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The Tale of Tsar Nikita and His Forty Daughters:Tsar Nikita, Censor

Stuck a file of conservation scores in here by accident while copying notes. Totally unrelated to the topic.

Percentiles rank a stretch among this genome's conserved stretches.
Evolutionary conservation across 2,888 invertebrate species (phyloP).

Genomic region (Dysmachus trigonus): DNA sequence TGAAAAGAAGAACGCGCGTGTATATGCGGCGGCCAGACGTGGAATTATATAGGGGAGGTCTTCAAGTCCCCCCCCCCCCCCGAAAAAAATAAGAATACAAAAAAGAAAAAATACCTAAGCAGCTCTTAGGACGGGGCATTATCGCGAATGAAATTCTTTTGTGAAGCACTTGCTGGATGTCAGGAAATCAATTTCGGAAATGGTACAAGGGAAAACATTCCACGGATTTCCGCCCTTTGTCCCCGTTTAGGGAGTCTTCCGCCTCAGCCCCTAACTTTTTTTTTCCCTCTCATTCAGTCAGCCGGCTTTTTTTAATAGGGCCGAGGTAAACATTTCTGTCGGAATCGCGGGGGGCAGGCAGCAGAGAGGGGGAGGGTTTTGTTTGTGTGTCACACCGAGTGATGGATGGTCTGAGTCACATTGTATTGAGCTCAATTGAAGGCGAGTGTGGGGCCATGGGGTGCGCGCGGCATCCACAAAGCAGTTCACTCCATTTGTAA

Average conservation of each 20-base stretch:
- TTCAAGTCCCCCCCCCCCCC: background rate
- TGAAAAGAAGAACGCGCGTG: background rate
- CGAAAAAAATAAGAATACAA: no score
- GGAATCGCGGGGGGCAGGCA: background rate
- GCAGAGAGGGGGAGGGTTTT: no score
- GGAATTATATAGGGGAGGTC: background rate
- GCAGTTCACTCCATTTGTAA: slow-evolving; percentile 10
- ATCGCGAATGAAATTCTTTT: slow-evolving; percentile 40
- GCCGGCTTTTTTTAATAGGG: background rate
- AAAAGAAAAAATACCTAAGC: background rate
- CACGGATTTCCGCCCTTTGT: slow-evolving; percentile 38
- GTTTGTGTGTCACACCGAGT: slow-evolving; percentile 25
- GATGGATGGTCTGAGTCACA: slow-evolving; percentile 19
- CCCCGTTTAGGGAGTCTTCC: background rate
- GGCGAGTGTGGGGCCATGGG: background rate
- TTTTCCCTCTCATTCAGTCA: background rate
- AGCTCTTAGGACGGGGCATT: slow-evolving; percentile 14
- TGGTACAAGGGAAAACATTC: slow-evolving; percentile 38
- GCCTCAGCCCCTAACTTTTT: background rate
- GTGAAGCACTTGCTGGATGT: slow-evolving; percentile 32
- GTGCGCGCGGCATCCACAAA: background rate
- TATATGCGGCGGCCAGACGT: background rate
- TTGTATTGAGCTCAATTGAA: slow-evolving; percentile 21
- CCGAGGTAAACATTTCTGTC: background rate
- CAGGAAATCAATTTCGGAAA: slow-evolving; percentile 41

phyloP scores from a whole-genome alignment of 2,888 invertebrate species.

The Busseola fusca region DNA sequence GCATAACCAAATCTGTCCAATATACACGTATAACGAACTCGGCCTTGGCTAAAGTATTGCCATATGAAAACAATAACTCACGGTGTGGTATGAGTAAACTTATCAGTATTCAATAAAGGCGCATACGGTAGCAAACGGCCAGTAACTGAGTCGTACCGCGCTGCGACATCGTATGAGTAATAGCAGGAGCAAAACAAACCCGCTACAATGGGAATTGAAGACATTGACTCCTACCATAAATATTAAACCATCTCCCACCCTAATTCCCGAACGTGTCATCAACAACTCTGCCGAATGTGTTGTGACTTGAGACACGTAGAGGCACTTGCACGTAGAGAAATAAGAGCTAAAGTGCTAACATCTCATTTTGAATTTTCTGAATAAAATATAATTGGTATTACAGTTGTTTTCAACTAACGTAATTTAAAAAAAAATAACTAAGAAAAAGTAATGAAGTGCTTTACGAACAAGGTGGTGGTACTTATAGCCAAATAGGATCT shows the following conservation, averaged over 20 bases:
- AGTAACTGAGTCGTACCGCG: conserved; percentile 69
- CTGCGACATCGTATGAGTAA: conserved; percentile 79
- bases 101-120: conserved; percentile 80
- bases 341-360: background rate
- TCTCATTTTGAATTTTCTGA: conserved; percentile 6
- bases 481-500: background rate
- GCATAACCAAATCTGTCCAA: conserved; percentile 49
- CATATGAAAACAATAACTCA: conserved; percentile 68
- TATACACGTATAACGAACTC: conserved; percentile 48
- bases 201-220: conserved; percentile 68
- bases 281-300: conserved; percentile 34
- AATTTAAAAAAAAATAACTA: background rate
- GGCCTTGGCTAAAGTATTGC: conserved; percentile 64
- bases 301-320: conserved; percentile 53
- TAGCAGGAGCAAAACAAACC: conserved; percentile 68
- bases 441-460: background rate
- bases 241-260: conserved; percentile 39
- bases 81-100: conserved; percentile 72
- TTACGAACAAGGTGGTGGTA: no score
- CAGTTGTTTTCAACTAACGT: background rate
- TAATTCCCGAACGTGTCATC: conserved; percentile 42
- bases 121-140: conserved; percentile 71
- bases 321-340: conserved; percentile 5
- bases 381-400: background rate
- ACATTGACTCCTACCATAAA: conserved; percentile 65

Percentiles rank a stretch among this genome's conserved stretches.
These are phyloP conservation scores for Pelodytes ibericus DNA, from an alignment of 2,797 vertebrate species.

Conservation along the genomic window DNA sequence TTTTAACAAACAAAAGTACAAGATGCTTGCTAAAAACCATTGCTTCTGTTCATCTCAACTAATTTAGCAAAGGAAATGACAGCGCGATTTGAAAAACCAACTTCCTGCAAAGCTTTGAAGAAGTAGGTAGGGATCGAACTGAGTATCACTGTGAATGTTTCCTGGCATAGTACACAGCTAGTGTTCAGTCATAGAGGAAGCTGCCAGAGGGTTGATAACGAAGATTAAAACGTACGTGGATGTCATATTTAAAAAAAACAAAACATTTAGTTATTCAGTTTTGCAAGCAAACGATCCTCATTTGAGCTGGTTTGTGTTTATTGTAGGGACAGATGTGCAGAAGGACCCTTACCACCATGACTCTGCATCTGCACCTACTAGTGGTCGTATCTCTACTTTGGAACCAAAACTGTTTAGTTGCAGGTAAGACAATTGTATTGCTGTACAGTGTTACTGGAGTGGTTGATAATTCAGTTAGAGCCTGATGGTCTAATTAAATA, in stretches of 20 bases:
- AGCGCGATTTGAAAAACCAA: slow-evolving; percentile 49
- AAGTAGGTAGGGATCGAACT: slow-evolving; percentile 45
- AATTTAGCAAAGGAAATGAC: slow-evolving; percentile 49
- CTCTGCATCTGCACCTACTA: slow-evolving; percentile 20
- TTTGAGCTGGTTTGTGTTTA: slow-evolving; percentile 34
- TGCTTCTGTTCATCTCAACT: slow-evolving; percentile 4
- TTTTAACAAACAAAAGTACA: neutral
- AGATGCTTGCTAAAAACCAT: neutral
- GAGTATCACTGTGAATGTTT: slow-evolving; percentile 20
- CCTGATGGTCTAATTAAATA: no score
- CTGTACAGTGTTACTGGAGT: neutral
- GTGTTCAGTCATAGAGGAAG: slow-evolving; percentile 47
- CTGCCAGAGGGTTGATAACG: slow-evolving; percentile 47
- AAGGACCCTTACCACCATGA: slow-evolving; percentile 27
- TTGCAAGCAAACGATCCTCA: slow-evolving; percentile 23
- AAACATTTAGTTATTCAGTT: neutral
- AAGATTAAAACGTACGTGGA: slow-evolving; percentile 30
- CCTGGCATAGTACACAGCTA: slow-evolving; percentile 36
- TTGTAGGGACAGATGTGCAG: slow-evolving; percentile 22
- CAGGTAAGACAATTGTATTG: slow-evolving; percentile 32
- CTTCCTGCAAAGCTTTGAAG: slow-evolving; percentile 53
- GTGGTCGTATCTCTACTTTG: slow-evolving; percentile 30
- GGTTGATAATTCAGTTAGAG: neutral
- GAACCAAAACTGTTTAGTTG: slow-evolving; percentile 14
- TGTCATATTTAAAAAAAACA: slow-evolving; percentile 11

The following humorous poem was written by the master Russian poet Alexander Pushkin. However, it is not widely known either in Russian, or outside of Russia, since it was not widely published and thus not widely translated. This is due to its somewhat risqué subject matter, which was frowned upon by the censors of Pushkin's time. The irony is that Pushkin wrote it in a way that subtly mocked censorship in Russia. Tsar Nikita once reigned widely, Richly, merrily, and idly, Did no good or evil thing: So his realm was flourishing. He kept clear of toil and bother, Ate and drank and praised our Father. With some ladies he had squired Forty daughters had he sired, Forty maids with charming faces, Four times ten celestial graces, Sweet of temper, full of love. Ah, what ankles, Heaven above! Chestnut curls, the heart rejoices, Eyes - a marvel, wondrous voices, Minds - enough to lose your mind: All from head to toe desired To beguile one's heart and spirit; There was but a sole demerit. Oh? What fault was there to find? None to speak of, never mind. Or at most the merest tittle. Still, a flaw (though very little). How explain it, how disguise So as not to scandalize That cantankerous old drip, Sanctimonious Censorship? Help me, Muse -your poet begs! Well - between the lassies' legs... Stop! Already too explicit, Too immodest, quite illicit... Indirection here is best: Aphrodite's lovely breast, Lips, and feet set hearts afire, But the focus of desire, Dreamed-of goal of sense and touch, What is that? Oh, nothing much. Well then, it was this in fact That the royal lassies lacked. This unheard-of malformation Caused dismay and consternation In each loyal courtly heart, And much sorrow on the part Of their Sire and stricken mothers. From the swaddling-women others Soon found out what had occurred; All the nation when it heard Ah'ed and oh'ed at such an earful, Gaped and gasped, amazed a fearful; Some guffawed, but most were leerier: (This could land you in Siberia!) Sternly Tsar Nikita summoned Courtiers, mummies, nannies, "Come and Hear the stricture I impose: Any one of you who sows In my daughters' minds suggestions Or provokes unseemly questions, Or so much as dreams to dare Hint at that which is not there, Deal in doubtful words and notions, Or perform improper motions- Let there be no shred of doubt: Wives will have their tongues cut out, Men a member more essential, Intumescent in potential." Stern but just, such was the Tsar, And his eloquence went far To induce a wise complaisance; All resolved with deep obeisance That the counsel of good health Was to hold one's mouth and wealth. Noble ladies went in terror Lest their men be found in error, While the men in secret thought: Oh, I wish my wife were caught! (Ah, disloyal hearts and base!) Our Tsarevnas grew apace. Sad their lot! Nikita's Grace Called his Council, put his case: Thus and so - not unavowedly But in whispers, not too loudly, Pas devant les domestiques.... Mute the nobles sat and wondered How to deal with such a freak. But a gray-haired Nestor pondered, Rose, and bowing to and fro, Dealt his pate a clanging blow, And with venerable stutters To the potentate he utters: "May it not, Enlightened Sire, Be accounted wanton slyness Or offend your Gracious Highness:- Sunken yet in carnal mire, A procuress once I knew, (Where's she now? What does she do? Likely in the same vocation.) She enjoyed the reputation Of a most accomplished witch, Curing any ache or itch, Making feeble members sound. Pray let my advice be heeded: If that witch could just be found, She'd install the thing that's needed." "Instantly," exclaimed and frowned, Thunder on his brow, Nikita, "Send for her and let me meet her, Let the sorceress be found! If, however, she deceive Us, Of Our shortage not relieve Us, Lead Us up the garden path With sly tricks - she'll know Our wrath! Let me be not Tsar but duffer If I do not make her suffer Death by fire - which is token This my prayer! I have spoken." Confidentially, discreetly, Envoys were dispatched who fleetly Sped by special courier post, Searched the realm from coast to coast, Scampered, scurried, faster, faster, Tracking witches for their Master. One year passes, nothing's heard, And another, not a word. Till at last a lad of mettle On a lucky trail did settle, Rode into a forest dread Just as though by Satan led; There he found the little cottage Where the witch lived in her dotage, Boldly passing gate and bar As an envoy of the Tsar, He saluted the magician And revealed the Tsar's commission: What the quest was all about, What his daughters were without. She, with instant understanding, Thrust him back onto the landing, Hustled him straight on and out: "Shake a leg, don't look about, Do not linger or I'll plague you, Strike your limbs with chills and ague; Wait three days and them come back For your answer and your pack; But no later than the crack Of that dawn!" Then she remembers To lock up, fans golden embers... Three-score hours she brewed her spell. Conjured up the Prince of Hell, And so soon as she could ask it, He produced a brassbound casket Stocked with countless feminine Wherewithals of men's sweet sin. Curly beauties, choice examples, Every size, design, and shade, What a marvelous parade! Sorting out her wealth of samples, Soon the sorc'ress had arrayed Forty of superior grade All in damask napkin dressed, And had locked them in the chest. This she handed to the willing Envoy with a silver shilling, And he rides...till in the west Sinking sun commends a rest. Just a bite to stay one's hunger, Spirit keeps the body younger, Vodka keeps the spirit mellow; This was a resourceful fellow, And he carried in his sack Victuals for the long way back. So he took this pleasant course, Loosed the harness of his horse, And sat munching in the shadow, While his charger cropped the meadow. Happily he sat and mused How the Tsar would be enthused With what nestled in his basket, Might appoint him, what a fluke, Knight or Baron, Viscount, Duke... What was hidden in the casket That the witch was sending him? Just that oaken lid to mask it For the journey's interim... Tightly grooved, though...all looks dim. Terror of the Tsar's decree Yields to curiosity, The temptation's too delicious: Ear laid close against the fissures, Long he listens - but in vain; Sniffs - familiar scent...Egad! What profusion there, what wonder! Just a glimpse could not be bad; If one pried the lock asunder... And before he knew, he had. Whoosh! the birdies, swarming out, Light on branches all about, Tails aflirt. In vain our lad Loudly calls them back to casket, Throws them biscuit from his basket, Scatters morsels - all no good. (Clearly such was not their diet); Why return if you could riot Sweetly chanting in the wood, To be cooped in gloom and quiet? Meanwhile in the distance stumbles, All bent double by her load, Some old woman down the road. Our poor envoy up and bumbles Quite distracted in her wake: "Granny, help, my head's at stake! Look, there sit my birdies scattered, Chattering as if nothing mattered, How can I entice them back?" That old woman craned her neck, Spat, and with her crook did beckon: "Though you asked for it, I reckon, Do not fret or worry so: All you need to do is show- And they'll all come back, I warrant." Our young fellow thanked the crone, And the moment he had shown- Down they fluttered in a torrent, Swarming off their firs and birches, And resumed their former perches In the envoy's box; and he, To forestall some new disaster, Clapped them under lock and key, And rode homeward to his Master, Thanking God he had retrieved them. When the princesses received them, Each one promptly found its cage; And the Tsar in royal glee Graciously was pleased to stage A gigantic jubilee. Seven days they spent in fêting And a month recuperating. The entire House of Lords He allotted rich rewards, Nor forgot the witch herself: On the Art Museum's ladders Reaching for the highest shelf, They brought down to send the elf Skeletons, a brace of adders, And in spirits in a jar And of course the envoy bold Had his prize. My tale is told. Some will ask me, eyebrows climbing, Why I wrought such fatuous rhyming, What the reason for it was? Let me answer them: Because.